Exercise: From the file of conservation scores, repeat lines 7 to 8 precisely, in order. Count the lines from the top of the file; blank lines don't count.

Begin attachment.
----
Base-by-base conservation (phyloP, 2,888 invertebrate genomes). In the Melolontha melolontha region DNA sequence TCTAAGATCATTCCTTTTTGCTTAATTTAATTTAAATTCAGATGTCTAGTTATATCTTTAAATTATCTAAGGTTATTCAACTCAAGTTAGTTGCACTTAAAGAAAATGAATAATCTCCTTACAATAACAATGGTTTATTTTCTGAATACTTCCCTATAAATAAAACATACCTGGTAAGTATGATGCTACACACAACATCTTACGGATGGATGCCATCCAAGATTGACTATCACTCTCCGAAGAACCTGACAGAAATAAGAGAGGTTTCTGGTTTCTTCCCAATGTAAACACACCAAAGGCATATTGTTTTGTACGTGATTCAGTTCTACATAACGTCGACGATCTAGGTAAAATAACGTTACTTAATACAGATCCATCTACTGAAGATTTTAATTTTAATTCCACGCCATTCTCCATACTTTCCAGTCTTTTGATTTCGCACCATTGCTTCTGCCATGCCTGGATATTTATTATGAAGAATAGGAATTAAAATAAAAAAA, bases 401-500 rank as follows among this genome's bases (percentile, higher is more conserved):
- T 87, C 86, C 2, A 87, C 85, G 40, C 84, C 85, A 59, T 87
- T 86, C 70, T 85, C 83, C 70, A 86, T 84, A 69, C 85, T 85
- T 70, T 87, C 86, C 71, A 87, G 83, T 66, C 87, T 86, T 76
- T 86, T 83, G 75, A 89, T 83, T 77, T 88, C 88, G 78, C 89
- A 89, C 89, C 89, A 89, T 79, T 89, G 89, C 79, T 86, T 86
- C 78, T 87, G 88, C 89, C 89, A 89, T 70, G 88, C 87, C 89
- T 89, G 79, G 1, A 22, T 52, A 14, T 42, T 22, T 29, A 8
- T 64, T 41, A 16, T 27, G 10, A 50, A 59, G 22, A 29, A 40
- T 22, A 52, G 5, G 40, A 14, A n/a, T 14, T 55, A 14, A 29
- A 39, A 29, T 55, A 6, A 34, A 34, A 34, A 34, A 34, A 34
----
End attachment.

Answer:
- C 78, T 87, G 88, C 89, C 89, A 89, T 70, G 88, C 87, C 89
- T 89, G 79, G 1, A 22, T 52, A 14, T 42, T 22, T 29, A 8